Currently circulating among the FCC commissioners is a proposed inquiry into the future of broadcast journalism, which by extension means the future of journalism as a whole. Print, cable and the Internet are all part of the news ecosystem in which the broadcast news business is functioning, or not functioning so well, as the case may be.
Former acting chairman Michael Copps circulated the proposal shortly before giving up the big chair to Julius Genachowski two weeks ago, so it's not clear what will eventually emerge, but there is no time like the present to take a hard look at an increasingly tough business. That is, so long as the inquiry tees up the issues, keeps its thumb off the scale, and is intended to find a way to help broadcasters preserve local news rather than take it as a chance to impose new regulations under the cover of compassion.
Copps was saying the right things: “I think the purpose of this is just to start off saying: 'What is the reality…of news right now.' The way people receive the news has changed so dramatically. It is not just through the radio or TV or newspaper. The Internet is starting to come into its own. There has been reallocation of resources in many of these companies. And we really need to understand what the reality of the situation is.”
We are told that the proposal offers a range of possible actions for discussion, including an antitrust exemption so news outlets could get together to talk about getting together. It also mentions the public-funding model for news that some have proposed, including at a Capitol Hill hearing on the future of newspapers. It asks for input on whether consolidation has helped or hurt news and public-affairs programming, but also asks whether regulatory relief might help or hurt the situation. Then there is the suggestion of possibly requiring stations to do news as a condition of their license, but only if the inquiry concludes there is a problem and that is the solution.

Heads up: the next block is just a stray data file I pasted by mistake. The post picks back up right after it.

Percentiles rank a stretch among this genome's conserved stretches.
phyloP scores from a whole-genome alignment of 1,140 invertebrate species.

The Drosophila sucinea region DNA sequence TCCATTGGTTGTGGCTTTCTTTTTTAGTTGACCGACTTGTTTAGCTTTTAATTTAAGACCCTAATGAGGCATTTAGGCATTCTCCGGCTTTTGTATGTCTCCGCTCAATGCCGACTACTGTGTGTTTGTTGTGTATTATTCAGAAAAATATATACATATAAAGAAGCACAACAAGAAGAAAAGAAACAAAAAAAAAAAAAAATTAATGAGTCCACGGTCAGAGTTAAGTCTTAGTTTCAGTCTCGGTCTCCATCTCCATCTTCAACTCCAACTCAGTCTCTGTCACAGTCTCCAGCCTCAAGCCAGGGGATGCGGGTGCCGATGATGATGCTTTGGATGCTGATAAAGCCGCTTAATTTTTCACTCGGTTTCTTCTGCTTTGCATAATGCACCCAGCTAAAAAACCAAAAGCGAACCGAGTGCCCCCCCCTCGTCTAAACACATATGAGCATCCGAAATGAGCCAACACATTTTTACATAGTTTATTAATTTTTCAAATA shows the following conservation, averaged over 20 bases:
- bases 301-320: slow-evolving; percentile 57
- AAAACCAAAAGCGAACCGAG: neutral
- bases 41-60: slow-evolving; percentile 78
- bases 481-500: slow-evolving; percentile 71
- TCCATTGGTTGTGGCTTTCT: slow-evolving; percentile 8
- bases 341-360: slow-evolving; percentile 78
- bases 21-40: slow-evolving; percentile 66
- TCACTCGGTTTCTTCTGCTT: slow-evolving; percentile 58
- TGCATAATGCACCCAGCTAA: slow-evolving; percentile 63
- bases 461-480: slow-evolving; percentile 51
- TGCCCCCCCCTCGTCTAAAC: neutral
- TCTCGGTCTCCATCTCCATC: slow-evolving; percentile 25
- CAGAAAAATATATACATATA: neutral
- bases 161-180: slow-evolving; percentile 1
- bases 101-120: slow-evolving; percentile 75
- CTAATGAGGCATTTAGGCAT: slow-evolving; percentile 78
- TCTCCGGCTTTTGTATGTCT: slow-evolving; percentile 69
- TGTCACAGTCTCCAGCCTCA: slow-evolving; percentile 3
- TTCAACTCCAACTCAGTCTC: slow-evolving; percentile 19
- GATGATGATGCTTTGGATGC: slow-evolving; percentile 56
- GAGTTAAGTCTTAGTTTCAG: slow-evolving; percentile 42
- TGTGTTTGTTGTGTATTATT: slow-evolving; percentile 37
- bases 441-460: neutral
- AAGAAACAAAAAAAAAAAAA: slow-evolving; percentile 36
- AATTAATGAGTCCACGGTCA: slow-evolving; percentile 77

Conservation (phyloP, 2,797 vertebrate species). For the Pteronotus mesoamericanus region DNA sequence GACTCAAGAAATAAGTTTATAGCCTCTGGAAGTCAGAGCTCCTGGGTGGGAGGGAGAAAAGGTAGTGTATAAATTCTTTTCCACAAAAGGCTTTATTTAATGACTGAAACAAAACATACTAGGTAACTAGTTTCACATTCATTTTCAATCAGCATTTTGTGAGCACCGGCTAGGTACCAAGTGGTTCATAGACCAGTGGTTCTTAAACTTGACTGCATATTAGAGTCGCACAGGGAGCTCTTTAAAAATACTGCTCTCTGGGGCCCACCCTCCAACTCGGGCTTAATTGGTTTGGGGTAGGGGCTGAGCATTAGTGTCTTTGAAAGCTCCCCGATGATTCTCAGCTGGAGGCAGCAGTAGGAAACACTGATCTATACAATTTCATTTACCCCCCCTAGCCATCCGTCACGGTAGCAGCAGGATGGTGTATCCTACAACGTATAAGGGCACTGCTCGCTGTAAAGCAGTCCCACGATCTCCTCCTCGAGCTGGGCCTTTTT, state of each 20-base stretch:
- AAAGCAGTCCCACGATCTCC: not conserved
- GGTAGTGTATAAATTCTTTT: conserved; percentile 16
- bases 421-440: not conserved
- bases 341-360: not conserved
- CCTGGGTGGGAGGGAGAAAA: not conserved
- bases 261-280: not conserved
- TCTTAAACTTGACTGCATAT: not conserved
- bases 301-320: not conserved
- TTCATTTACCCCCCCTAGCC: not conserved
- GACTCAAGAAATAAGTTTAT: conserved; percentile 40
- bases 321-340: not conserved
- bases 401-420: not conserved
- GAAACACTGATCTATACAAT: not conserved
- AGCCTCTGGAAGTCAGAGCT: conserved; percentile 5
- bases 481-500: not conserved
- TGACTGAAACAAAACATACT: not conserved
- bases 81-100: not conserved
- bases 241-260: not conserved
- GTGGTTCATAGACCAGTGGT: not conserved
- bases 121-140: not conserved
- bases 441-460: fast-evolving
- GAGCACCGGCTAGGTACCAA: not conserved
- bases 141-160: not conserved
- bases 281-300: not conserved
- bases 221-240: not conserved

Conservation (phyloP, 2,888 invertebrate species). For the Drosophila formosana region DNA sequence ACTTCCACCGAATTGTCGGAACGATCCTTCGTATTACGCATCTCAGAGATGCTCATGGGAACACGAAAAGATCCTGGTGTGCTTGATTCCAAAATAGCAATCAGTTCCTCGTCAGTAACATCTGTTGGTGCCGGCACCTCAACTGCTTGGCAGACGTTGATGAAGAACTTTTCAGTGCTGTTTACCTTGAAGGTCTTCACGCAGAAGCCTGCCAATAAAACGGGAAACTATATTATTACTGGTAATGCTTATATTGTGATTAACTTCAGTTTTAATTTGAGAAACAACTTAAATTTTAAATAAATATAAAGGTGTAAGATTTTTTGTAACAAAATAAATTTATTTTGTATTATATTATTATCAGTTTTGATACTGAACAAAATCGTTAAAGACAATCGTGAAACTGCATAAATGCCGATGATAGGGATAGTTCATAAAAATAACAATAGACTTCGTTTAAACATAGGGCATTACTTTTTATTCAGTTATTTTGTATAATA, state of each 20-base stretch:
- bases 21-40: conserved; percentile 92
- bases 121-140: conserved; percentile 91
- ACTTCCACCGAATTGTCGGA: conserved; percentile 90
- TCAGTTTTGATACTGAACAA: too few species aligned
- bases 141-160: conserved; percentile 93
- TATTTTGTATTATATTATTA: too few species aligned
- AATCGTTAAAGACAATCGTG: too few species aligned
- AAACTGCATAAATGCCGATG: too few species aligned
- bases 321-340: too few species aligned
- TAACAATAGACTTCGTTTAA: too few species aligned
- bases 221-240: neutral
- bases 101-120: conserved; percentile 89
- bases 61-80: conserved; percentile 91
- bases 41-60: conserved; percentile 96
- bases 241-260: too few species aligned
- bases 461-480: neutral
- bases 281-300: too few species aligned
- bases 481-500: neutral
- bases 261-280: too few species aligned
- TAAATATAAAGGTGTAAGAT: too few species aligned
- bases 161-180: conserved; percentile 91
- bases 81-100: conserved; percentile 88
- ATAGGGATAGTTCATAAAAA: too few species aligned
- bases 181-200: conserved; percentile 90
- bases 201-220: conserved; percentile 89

We don't think inviting the government to get any more involved in broadcast programming is the way to go. But if it is truly to be an open dialogue, all ideas should be available for discussion, if only to be exposed to the disinfectant of sunlight and stronger counter-arguments.
Both Copps and Genachowski have talked about collecting data and starting with a dialogue on the issues rather than a conclusion to be supported. We would hold them to that in any inquiry where the future of broadcast news, and perhaps broadcasting itself, is at stake.
The news business was hit hard by the economic downturn, but it was already facing a sea change thanks to the Web. If broadcasters were too leveraged, they were not alone in failing to see the economic tsunami. It is time for helping hands, not pointing fingers.
It is in that spirit that we would endorse an FCC inquiry.